Higher, faster, stronger. That's the motto of the Olympic Games. The Winter Olympics run in Vancouver, British Columbia, through Feb. 28. If you've got that Olympic spirit, celebrate by picking up a good book -- the Fort Worth Library has works for all ages on the Winter Games and other cold-weather sports.
Here are some to check out.
Freeze Frame: A Photographic History of the Winter Olympics
By Sue Macy
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National Geographic, 2006
If there's anything you would like to know about the Winter Olympics, you can probably learn it -- and enjoy a brilliant color photo about it -- by reading this gorgeous volume from National Geographic. Sue Macy traces the history of the Games from their tentative beginning in 1924 through the controversial 2002 Games in Salt Lake City. There's a chapter devoted to the greatest athletes through history, from Sonja Henie to Eric Heiden. Another chapter covers some of the most serious problems that have come up during the Games, including the ice-skating judging scandal in 2002. Throughout, full-color photos capture the excitement, the drama and the athletes in triumph and disappointment. This is a must-read for the true Winter Olympics fan.
How Figure Skating Works
By Keltie Thomas
Maple Tree Press, 2009
Did you ever wonder how a triple axel jump is different from a triple flip jump? Or how figure skaters manage to spin so fast? Or how the judges score a figure-skating performance? Find out all about the science of the sport with this book, which gives you easy, step-by-step explanations and clear illustrations for each concept. Sprinkled in among the science lessons are features that celebrate such great skaters and performances as the "Battle of the Brians" and the surprise gold-medal performance of Sarah Hughes. This book is as much fun to read as figure skating is to watch, and it will help you understand and enjoy the sport even more when you see it on TV.
By Laurence Yep
American Girl Publishing, 2008
If you'd like to read a fiction book about figure skating, try this one. Mia, one of the modern members of the American Girl Series, has grown up in a family full of hockey players, but she longs to make her own mark as a figure skater. When Mia's coach offers her a chance to perform a solo routine at the Winter Show, she is both thrilled and scared. What if she falls? Is she going to be good enough? Then some practice sessions do not go well, and she wonders: Did she make the right decision by leaving hockey behind? Laurence Yep, a two-time Newbery Honor-winning author, follows the progress of a young skater working to become the best she can be. If you enjoy this story, check out Bravo, Mia!, also by Yep, and learn what happens when Mia goes to her first regional competition.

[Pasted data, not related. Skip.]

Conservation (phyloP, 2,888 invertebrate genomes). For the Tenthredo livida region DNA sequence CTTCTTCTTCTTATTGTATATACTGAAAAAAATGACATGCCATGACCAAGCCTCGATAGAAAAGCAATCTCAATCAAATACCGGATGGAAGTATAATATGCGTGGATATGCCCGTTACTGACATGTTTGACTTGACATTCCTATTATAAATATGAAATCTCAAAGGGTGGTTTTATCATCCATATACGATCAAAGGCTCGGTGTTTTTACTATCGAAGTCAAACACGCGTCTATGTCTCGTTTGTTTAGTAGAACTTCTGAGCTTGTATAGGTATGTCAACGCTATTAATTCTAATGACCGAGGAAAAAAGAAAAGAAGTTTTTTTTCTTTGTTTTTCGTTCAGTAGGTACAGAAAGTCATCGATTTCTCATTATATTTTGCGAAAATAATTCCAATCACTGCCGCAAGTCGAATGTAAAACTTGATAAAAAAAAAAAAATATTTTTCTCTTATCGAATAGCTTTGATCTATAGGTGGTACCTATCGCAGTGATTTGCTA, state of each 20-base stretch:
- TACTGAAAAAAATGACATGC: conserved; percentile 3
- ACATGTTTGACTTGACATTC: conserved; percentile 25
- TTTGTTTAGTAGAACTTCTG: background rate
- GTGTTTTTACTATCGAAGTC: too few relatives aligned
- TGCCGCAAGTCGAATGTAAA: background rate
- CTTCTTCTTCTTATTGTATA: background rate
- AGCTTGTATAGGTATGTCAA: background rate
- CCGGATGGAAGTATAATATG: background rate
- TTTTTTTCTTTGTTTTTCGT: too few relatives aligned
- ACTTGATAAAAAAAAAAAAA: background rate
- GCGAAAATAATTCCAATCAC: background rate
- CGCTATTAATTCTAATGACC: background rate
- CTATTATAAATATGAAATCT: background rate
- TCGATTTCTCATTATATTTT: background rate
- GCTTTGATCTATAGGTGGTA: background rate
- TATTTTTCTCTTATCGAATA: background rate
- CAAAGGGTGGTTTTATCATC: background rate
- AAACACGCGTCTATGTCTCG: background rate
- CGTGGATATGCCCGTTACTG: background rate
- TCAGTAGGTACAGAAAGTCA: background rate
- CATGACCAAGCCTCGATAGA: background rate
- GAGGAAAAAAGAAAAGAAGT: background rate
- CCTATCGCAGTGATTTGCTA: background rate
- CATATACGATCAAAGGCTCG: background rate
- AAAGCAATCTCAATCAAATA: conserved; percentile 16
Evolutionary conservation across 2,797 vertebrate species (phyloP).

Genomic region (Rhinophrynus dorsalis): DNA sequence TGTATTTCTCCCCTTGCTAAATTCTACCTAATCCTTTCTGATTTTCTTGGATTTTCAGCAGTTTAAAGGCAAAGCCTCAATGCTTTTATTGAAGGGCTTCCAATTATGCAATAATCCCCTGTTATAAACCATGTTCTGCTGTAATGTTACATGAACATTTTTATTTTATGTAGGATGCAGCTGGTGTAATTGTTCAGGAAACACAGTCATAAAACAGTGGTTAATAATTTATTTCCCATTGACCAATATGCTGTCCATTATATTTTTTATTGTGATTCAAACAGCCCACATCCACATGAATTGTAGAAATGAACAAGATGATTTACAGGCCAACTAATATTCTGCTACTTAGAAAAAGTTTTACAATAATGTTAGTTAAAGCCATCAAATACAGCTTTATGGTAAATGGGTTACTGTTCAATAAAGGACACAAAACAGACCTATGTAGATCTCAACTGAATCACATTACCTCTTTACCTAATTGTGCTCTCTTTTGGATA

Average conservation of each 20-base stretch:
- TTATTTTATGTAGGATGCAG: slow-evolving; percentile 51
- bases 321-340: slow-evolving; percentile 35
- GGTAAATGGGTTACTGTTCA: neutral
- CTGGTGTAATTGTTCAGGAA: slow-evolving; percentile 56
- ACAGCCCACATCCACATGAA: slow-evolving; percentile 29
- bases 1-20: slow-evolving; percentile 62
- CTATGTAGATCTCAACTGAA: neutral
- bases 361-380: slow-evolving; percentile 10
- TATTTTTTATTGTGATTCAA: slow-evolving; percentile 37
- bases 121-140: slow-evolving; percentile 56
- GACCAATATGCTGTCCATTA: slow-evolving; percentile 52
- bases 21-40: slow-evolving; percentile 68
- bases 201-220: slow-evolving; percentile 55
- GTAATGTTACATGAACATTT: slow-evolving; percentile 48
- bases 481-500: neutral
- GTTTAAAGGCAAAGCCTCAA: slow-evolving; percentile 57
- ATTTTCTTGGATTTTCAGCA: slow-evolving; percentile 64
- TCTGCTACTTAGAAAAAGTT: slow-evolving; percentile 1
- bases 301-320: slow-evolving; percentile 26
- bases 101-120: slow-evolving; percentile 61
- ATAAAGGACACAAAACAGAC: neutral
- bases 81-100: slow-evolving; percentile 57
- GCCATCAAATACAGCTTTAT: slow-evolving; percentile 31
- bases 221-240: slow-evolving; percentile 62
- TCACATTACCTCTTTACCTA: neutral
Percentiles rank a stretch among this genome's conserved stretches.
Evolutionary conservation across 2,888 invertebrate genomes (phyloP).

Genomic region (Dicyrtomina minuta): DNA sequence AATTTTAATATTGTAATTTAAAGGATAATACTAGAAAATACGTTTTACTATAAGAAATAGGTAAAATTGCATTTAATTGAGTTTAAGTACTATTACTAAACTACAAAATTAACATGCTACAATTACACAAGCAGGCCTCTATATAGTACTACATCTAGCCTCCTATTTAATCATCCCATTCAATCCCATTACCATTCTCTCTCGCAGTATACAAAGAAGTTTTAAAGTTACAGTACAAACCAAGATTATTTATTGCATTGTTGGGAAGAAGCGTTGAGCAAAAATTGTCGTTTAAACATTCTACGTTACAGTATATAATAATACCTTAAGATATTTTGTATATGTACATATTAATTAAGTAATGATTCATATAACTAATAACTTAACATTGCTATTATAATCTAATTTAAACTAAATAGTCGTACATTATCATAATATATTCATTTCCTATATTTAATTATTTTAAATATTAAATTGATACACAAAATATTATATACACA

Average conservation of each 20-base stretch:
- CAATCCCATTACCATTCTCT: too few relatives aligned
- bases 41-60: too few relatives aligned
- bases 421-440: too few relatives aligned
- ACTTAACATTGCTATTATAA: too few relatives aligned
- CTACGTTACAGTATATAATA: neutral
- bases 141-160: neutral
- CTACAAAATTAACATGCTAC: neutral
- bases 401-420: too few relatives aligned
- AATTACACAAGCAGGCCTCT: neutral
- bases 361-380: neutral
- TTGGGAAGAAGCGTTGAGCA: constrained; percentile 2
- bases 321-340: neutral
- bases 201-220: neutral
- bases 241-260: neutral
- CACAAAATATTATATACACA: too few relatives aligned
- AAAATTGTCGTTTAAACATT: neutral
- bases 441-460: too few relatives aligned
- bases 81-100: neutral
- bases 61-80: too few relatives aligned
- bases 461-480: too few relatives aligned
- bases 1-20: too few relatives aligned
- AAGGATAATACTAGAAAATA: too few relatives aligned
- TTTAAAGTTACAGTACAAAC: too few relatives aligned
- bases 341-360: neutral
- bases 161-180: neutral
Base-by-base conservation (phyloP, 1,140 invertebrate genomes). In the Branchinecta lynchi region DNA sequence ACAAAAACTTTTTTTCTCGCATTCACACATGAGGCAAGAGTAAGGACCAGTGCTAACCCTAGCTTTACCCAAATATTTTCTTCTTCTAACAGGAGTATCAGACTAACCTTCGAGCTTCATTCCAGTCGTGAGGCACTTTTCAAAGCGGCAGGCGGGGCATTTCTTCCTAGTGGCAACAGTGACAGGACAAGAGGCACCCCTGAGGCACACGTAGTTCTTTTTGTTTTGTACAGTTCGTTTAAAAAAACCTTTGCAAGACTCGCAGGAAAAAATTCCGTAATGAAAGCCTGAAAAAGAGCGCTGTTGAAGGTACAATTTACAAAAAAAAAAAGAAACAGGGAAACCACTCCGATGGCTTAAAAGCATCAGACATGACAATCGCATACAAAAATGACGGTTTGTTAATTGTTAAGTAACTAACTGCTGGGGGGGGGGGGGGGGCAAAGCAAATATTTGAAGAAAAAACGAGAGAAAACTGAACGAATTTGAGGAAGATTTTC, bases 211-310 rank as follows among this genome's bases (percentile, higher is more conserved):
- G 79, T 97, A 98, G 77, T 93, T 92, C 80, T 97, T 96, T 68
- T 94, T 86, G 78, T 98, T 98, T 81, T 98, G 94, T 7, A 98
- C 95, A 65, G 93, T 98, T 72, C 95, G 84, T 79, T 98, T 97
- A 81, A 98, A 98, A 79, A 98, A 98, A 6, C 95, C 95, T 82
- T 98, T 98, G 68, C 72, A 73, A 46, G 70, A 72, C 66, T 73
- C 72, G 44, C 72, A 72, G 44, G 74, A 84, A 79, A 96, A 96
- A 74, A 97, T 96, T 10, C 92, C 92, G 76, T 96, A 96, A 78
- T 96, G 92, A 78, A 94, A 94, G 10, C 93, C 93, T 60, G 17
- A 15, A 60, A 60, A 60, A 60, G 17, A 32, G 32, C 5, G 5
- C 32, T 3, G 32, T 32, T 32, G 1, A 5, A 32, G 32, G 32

By Matt Doeden
Lerner Publications, 2007
Shaun White is one of the best in the world at one of the newest and most exciting Winter Olympic sports: snowboarding. This easy-to-read biography for elementary-age kids tells how Shaun overcame a dangerous heart condition as a baby to become a professional snowboarder by age 13 and an Olympic snowboarding champion by age 19. Along the way, he won many competitions in snowboarding and skateboarding, and he's considered a primary contender to win more Olympic medals this year. Exciting photographs show Shaun as he sails through the air on his snowboard, doing the tricks that made him famous. This book is a good choice for younger readers who would like to learn more about an athlete currently participating at the Olympics.
The Case of the Snowboarding Superstar
By James Preller
Snowboarding champion Lance Mashman has lost his good-luck charm! He can't compete without it! This looks like a job for Jigsaw Jones, junior detective. Jigsaw Jones questions everybody surrounding the athlete in an effort to discover who took the charm and why the thief wants to take away Lance's confidence. The answer turns out to be a little surprising. This is an enjoyable, easy read for younger elementary-age kids. If you enjoy this, try some other titles in the series.
Franklin Plays Hockey
By Paulette Bourgeois
Kids Can Press, 2002
Franklin the turtle can count by twos and tie his shoes, and in this installment of the popular picture-book series, he also plays hockey. Franklin is on the same team as Skunk, but when she proves to be a very bad player, Franklin is not sure he wants her on his team anymore. Then, his friend Bear reminds him that Franklin had to practice a lot before he became a good player, and Franklin learns a valuable lesson about teamwork. This gentle picture book will be a hit with preschool hockey fans, kids who love animals and children who enjoy the Franklin cartoon TV series.
CLAIRE ABRAHAM IS A CHILDREN'S LIBRARIAN AT THE FORT WORTH PUBLIC LIBRARY. THESE BOOKS ARE AVAILABLE AT MOST LIBRARY BRANCHES.